Amendments Nos. 134 and 136 simply align the wording of Clauses 122 and 123 with that which applies elsewhere in the Bill in respect of penalties and statements. Amendments Nos. 135 and 137 delete subsection (3) of both clauses. This provision is necessary in order to avoid multiple notices and multiple rights of referral to the tribunal in respect of the same matter by the same person. The reason that those subsections are being deleted is because they are no longer needed following the introduction of Clause 388 in Committee. Clause 388(2) has the same effect as subsection (3) of Clauses 122 and 123. I commend the government amendments in this group to the House and urge the noble Lord not to press his amendments.

Lord Kingsland: My Lords, I have listened with great care to what the Minister has said and I shall reflect on it before considering whether to return to this matter at Third Reading. Meanwhile, I beg leave to withdraw the amendment.

Amendment, by leave, withdrawn.

[Amendment No. 133CA not moved.]

[Amendments Nos. 133D and 133E not moved.]

Lord Kingsland moved Amendment No. 133F:

    Page 59, line 7, at end insert ("or

("(c) in relation to market abuse which satisfies the condition set out in section 115(2)(b) or the condition in section 115(2)(c), he did not anticipate that his behaviour would satisfy that condition.").

The noble Lord said: My Lords, I beg to move.

10.31 p.m.

On Question, Whether the said amendment (No. 133F) shall be agreed to?

18 Apr 2000 : Column 687

Their Lordships divided: Contents, 18; Not-Contents, 81.

Division No. 2


Anelay of St. Johns, B.
Astor of Hever, L.
Blatch, B.
Boardman, L.
Brougham and Vaux, L.
Burnham, L. [Teller]
Byford, B.
Elton, L.
Fraser of Carmyllie, L.
Henley, L. [Teller]
Kingsland, L.
Lyell, L.
Mackay of Ardbrecknish, L.
Mancroft, L.
Marlesford, L.
Newton of Braintree, L.
Northbrook, L.
Shrewsbury, E.


Acton, L.
Addington, L.
Alli, L.
Archer of Sandwell, L.
Bach, L.
Blackstone, B.
Borrie, L.
Bragg, L.
Brett, L.
Brooke of Alverthorpe, L.
Brookman, L.
Burlison, L.
Carter, L. [Teller]
Christopher, L.
Clarke of Hampstead, L.
Cocks of Hartcliffe, L.
Crawley, B.
Davies of Coity, L.
Davies of Oldham, L.
Desai, L.
Dixon, L.
Donoughue, L.
Dubs, L.
Eatwell, L.
Elder, L.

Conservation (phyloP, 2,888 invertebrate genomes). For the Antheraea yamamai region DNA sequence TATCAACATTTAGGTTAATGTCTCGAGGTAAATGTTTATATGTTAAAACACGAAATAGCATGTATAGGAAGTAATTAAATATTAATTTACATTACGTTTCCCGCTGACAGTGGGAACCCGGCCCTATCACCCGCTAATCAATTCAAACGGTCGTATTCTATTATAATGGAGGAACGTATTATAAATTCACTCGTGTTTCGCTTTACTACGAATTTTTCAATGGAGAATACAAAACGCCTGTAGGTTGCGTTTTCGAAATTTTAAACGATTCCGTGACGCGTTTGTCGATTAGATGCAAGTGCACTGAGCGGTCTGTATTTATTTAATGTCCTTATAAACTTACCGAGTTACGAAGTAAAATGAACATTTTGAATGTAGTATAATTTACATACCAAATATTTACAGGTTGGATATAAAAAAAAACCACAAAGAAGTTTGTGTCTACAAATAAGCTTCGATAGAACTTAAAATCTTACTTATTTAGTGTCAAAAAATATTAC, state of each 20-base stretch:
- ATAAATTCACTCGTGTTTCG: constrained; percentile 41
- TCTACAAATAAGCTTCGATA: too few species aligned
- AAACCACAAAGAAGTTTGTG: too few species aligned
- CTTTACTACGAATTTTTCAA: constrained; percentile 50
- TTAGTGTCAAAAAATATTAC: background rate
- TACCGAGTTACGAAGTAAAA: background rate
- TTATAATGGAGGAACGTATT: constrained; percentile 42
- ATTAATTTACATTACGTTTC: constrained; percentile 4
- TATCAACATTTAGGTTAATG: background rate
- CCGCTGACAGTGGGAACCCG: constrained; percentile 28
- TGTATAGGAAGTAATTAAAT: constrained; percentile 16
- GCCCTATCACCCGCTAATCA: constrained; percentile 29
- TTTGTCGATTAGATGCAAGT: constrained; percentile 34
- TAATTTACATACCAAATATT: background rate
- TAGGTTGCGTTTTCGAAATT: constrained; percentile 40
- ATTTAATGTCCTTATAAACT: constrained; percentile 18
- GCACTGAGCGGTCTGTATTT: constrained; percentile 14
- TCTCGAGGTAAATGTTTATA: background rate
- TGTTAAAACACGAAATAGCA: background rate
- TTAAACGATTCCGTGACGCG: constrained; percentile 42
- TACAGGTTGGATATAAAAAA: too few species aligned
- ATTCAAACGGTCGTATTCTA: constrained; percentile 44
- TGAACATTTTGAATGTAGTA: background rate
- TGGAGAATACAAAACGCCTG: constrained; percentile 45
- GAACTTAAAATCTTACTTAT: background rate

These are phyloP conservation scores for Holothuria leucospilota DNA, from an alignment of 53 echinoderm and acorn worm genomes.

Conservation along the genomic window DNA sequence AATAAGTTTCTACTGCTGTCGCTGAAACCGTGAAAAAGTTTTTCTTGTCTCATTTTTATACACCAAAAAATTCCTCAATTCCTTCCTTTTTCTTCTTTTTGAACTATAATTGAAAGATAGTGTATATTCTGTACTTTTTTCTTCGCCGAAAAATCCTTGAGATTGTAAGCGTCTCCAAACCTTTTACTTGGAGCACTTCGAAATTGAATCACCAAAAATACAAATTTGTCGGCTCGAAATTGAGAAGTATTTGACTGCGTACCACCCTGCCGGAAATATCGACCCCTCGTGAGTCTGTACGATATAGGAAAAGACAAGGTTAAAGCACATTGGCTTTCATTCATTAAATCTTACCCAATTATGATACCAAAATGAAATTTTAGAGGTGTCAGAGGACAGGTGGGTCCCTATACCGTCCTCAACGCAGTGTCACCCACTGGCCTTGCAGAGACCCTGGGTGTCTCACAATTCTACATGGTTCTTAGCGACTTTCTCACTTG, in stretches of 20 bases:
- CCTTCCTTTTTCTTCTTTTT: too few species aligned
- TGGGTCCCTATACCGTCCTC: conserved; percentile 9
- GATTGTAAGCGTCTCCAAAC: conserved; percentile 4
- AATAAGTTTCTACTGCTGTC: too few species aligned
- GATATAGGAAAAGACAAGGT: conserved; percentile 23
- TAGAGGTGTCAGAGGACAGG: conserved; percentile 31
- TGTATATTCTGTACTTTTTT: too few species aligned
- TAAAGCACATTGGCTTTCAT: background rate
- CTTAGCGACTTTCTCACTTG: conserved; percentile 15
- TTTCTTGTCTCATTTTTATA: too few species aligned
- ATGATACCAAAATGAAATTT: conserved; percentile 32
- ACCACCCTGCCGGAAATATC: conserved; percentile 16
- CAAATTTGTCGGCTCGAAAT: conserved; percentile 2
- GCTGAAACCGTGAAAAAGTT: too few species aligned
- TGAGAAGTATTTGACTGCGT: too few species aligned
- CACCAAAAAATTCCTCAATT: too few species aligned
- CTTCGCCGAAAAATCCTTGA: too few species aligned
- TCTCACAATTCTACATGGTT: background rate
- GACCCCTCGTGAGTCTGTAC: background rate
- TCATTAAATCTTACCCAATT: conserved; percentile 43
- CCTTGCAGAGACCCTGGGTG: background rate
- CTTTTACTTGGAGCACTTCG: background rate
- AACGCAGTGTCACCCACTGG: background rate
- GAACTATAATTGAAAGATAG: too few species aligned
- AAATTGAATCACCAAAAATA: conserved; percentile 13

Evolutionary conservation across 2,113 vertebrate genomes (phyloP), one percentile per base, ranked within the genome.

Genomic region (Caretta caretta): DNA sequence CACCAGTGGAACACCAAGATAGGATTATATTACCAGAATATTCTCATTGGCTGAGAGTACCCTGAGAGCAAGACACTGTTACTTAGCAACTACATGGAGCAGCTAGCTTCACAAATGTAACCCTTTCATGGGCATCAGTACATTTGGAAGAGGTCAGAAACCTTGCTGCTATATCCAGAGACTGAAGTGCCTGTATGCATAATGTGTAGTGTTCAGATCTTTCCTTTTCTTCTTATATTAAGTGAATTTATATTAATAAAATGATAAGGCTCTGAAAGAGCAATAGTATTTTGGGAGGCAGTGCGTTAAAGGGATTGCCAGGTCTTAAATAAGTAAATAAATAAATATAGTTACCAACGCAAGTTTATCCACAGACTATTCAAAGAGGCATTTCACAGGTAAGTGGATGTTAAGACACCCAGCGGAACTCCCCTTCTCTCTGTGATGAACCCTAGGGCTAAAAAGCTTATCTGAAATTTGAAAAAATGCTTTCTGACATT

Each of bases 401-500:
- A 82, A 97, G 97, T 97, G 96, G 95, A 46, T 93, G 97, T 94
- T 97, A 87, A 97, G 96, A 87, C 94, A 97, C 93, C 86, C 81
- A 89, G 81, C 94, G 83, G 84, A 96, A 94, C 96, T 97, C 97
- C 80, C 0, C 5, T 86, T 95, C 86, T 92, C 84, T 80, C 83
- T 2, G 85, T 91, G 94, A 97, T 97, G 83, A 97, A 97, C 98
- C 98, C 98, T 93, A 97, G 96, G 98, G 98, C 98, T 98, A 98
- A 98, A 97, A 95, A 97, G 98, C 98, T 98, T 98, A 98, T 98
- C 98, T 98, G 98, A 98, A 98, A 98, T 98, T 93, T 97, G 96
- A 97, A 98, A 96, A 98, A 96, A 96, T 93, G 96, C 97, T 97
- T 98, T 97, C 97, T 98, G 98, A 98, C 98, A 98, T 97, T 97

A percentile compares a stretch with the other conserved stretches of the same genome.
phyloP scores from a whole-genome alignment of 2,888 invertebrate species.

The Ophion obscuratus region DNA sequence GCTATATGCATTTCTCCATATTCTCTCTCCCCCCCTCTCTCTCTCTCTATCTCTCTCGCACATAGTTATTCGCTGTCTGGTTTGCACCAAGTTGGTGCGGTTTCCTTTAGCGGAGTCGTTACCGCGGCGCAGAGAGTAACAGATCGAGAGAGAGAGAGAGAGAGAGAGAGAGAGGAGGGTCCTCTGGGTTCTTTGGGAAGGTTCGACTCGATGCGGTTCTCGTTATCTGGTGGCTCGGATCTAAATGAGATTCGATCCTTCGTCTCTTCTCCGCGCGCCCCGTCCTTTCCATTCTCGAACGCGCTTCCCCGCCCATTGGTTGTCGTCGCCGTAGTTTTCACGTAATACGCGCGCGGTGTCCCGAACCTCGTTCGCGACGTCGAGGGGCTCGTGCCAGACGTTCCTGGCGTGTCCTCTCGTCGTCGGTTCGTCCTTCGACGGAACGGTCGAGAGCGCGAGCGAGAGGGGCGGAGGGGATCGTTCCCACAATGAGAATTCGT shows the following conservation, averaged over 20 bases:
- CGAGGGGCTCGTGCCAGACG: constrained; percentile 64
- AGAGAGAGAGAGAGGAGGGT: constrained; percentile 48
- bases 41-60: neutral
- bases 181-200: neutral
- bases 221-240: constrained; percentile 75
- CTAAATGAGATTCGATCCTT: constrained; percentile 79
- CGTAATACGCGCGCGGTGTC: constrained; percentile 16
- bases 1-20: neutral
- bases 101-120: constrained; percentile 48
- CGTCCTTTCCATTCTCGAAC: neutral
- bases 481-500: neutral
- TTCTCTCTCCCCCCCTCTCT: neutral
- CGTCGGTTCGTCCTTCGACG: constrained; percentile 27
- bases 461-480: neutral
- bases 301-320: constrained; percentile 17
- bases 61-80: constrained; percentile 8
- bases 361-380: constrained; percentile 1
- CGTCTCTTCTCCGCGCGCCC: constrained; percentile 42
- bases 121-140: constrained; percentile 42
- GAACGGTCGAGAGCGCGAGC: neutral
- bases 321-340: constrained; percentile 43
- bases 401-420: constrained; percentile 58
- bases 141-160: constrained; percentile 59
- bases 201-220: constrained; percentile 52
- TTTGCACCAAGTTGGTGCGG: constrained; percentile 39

Evans of Parkside, L.
Farrington of Ribbleton, B.
Faulkner of Worcester, L.
Filkin, L.
Gale, B.
Gavron, L.
Gladwin of Clee, L.
Goldsmith, L.
Goudie, B.
Gould of Potternewton, B.
Grenfell, L.
Hardy of Wath, L.
Harris of Richmond, B.
Harrison, L.
Hayman, B.
Hilton of Eggardon, B.
Hollis of Heigham, B.
Howells of St Davids, B.
Howie of Troon, L.
Hoyle, L.
Hughes of Woodside, L.
Irvine of Lairg, L. (Lord Chancellor)
Jay of Paddington, B. (Lord Privy Seal)
Judd, L.
Kirkhill, L.
Lea of Crondall, L.
Lipsey, L.
McCarthy, L.
Macdonald of Tradeston, L.
McIntosh of Haringey, L. [Teller]
MacKenzie of Culkein, L.
Mackenzie of Framwellgate, L.
Massey of Darwen, B.
Miller of Chilthorne Domer, B.
Morris of Castle Morris, L.
Newby, L.
Nicol, B.
Pitkeathley, B.
Plant of Highfield, L.
Prys-Davies, L.
Ramsay of Cartvale, B.
Rea, L.
Sawyer, L.
Scotland of Asthal, B.
Sharman, L.
Simon, V.
Smith of Leigh, L.
Symons of Vernham Dean, B.
Thornton, B.
Tomlinson, L.
Wedderburn of Charlton, L.
Whitaker, B.
Whitty, L.
Williams of Mostyn, L.
Woolmer of Leeds, L.
Young of Old Scone, B.

Resolved in the negative, and amendment disagreed to accordingly.

18 Apr 2000 : Column 687

10.40 p.m.

[Amendments Nos. 133G and 133H not moved.]

Clause 120 [Statement of policy]:

[Amendments Nos. 133J to 133N not moved.]

Clause 122 [Warning notices]:

18 Apr 2000 : Column 688

[Amendment No. 133P not moved.]

Lord McIntosh of Haringey moved Amendment No. 134:

    Page 60, line 23, leave out subsection (2) and insert--

("(2) A warning notice about a proposal to impose a penalty must state the amount of the proposed penalty.
(2A) A warning notice about a proposal to publish a statement must set out the terms of the proposed statement.").

The noble Lord said: I beg to move.

[Amendments Nos. 134A to 134D, as amendments to Amendment No. 134, not moved.]

On Question, Amendment No. 134 agreed to.